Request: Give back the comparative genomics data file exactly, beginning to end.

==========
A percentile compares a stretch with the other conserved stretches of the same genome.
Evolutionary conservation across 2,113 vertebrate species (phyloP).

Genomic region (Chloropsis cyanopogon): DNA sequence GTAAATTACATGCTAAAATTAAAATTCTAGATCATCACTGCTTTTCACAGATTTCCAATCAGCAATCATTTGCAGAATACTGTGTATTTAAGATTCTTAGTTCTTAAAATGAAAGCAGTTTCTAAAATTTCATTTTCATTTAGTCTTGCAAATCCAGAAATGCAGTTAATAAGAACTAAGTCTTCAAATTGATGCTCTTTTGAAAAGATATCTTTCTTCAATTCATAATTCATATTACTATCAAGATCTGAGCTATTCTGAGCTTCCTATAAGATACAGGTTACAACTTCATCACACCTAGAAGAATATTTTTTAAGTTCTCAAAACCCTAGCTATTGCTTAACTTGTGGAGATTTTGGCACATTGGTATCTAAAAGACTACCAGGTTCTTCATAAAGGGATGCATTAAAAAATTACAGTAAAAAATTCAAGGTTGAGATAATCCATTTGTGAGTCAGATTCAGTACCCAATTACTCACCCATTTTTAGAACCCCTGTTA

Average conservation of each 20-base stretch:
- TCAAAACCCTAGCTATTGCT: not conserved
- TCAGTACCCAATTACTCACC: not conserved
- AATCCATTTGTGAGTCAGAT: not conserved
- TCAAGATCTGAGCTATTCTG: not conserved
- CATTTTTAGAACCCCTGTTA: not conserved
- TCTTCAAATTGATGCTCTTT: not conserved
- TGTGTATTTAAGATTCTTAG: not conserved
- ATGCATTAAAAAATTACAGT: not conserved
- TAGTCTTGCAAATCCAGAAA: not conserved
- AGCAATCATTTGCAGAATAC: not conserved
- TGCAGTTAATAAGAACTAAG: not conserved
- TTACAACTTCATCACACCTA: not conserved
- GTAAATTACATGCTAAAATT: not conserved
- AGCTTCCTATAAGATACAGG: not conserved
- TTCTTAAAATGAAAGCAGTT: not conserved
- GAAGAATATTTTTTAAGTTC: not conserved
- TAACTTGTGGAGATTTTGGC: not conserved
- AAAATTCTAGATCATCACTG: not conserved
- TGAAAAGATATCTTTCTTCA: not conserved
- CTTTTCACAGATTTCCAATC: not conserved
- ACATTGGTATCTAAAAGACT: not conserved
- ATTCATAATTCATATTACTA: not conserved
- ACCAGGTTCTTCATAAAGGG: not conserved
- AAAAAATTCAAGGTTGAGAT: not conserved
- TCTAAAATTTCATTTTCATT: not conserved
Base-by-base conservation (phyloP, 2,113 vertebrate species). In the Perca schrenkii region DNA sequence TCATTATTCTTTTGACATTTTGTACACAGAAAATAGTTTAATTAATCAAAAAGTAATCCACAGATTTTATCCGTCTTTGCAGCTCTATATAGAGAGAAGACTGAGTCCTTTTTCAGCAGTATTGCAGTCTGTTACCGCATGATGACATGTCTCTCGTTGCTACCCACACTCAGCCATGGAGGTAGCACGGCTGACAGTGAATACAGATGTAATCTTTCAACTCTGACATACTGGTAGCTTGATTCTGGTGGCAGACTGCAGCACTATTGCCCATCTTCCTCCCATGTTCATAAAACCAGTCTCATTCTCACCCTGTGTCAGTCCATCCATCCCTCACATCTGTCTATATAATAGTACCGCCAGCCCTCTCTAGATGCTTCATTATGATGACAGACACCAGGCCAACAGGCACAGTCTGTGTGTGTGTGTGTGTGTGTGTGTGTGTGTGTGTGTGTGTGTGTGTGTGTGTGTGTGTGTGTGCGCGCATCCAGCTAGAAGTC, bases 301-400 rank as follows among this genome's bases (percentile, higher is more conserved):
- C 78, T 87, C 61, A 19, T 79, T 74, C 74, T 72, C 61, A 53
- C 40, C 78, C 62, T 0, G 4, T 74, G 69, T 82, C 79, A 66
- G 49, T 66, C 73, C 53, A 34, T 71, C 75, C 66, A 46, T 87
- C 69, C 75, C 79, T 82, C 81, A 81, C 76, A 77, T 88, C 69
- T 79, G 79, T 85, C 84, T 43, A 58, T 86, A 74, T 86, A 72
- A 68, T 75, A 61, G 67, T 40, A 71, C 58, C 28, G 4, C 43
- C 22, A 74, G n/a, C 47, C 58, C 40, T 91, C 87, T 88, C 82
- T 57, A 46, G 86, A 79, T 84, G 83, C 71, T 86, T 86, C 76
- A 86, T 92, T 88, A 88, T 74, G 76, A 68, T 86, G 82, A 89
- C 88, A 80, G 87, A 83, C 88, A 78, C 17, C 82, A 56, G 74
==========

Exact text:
A percentile compares a stretch with the other conserved stretches of the same genome.
Evolutionary conservation across 2,113 vertebrate species (phyloP).

Genomic region (Chloropsis cyanopogon): DNA sequence GTAAATTACATGCTAAAATTAAAATTCTAGATCATCACTGCTTTTCACAGATTTCCAATCAGCAATCATTTGCAGAATACTGTGTATTTAAGATTCTTAGTTCTTAAAATGAAAGCAGTTTCTAAAATTTCATTTTCATTTAGTCTTGCAAATCCAGAAATGCAGTTAATAAGAACTAAGTCTTCAAATTGATGCTCTTTTGAAAAGATATCTTTCTTCAATTCATAATTCATATTACTATCAAGATCTGAGCTATTCTGAGCTTCCTATAAGATACAGGTTACAACTTCATCACACCTAGAAGAATATTTTTTAAGTTCTCAAAACCCTAGCTATTGCTTAACTTGTGGAGATTTTGGCACATTGGTATCTAAAAGACTACCAGGTTCTTCATAAAGGGATGCATTAAAAAATTACAGTAAAAAATTCAAGGTTGAGATAATCCATTTGTGAGTCAGATTCAGTACCCAATTACTCACCCATTTTTAGAACCCCTGTTA

Average conservation of each 20-base stretch:
- TCAAAACCCTAGCTATTGCT: not conserved
- TCAGTACCCAATTACTCACC: not conserved
- AATCCATTTGTGAGTCAGAT: not conserved
- TCAAGATCTGAGCTATTCTG: not conserved
- CATTTTTAGAACCCCTGTTA: not conserved
- TCTTCAAATTGATGCTCTTT: not conserved
- TGTGTATTTAAGATTCTTAG: not conserved
- ATGCATTAAAAAATTACAGT: not conserved
- TAGTCTTGCAAATCCAGAAA: not conserved
- AGCAATCATTTGCAGAATAC: not conserved
- TGCAGTTAATAAGAACTAAG: not conserved
- TTACAACTTCATCACACCTA: not conserved
- GTAAATTACATGCTAAAATT: not conserved
- AGCTTCCTATAAGATACAGG: not conserved
- TTCTTAAAATGAAAGCAGTT: not conserved
- GAAGAATATTTTTTAAGTTC: not conserved
- TAACTTGTGGAGATTTTGGC: not conserved
- AAAATTCTAGATCATCACTG: not conserved
- TGAAAAGATATCTTTCTTCA: not conserved
- CTTTTCACAGATTTCCAATC: not conserved
- ACATTGGTATCTAAAAGACT: not conserved
- ATTCATAATTCATATTACTA: not conserved
- ACCAGGTTCTTCATAAAGGG: not conserved
- AAAAAATTCAAGGTTGAGAT: not conserved
- TCTAAAATTTCATTTTCATT: not conserved
Base-by-base conservation (phyloP, 2,113 vertebrate species). In the Perca schrenkii region DNA sequence TCATTATTCTTTTGACATTTTGTACACAGAAAATAGTTTAATTAATCAAAAAGTAATCCACAGATTTTATCCGTCTTTGCAGCTCTATATAGAGAGAAGACTGAGTCCTTTTTCAGCAGTATTGCAGTCTGTTACCGCATGATGACATGTCTCTCGTTGCTACCCACACTCAGCCATGGAGGTAGCACGGCTGACAGTGAATACAGATGTAATCTTTCAACTCTGACATACTGGTAGCTTGATTCTGGTGGCAGACTGCAGCACTATTGCCCATCTTCCTCCCATGTTCATAAAACCAGTCTCATTCTCACCCTGTGTCAGTCCATCCATCCCTCACATCTGTCTATATAATAGTACCGCCAGCCCTCTCTAGATGCTTCATTATGATGACAGACACCAGGCCAACAGGCACAGTCTGTGTGTGTGTGTGTGTGTGTGTGTGTGTGTGTGTGTGTGTGTGTGTGTGTGTGTGTGTGTGTGCGCGCATCCAGCTAGAAGTC, bases 301-400 rank as follows among this genome's bases (percentile, higher is more conserved):
- C 78, T 87, C 61, A 19, T 79, T 74, C 74, T 72, C 61, A 53
- C 40, C 78, C 62, T 0, G 4, T 74, G 69, T 82, C 79, A 66
- G 49, T 66, C 73, C 53, A 34, T 71, C 75, C 66, A 46, T 87
- C 69, C 75, C 79, T 82, C 81, A 81, C 76, A 77, T 88, C 69
- T 79, G 79, T 85, C 84, T 43, A 58, T 86, A 74, T 86, A 72
- A 68, T 75, A 61, G 67, T 40, A 71, C 58, C 28, G 4, C 43
- C 22, A 74, G n/a, C 47, C 58, C 40, T 91, C 87, T 88, C 82
- T 57, A 46, G 86, A 79, T 84, G 83, C 71, T 86, T 86, C 76
- A 86, T 92, T 88, A 88, T 74, G 76, A 68, T 86, G 82, A 89
- C 88, A 80, G 87, A 83, C 88, A 78, C 17, C 82, A 56, G 74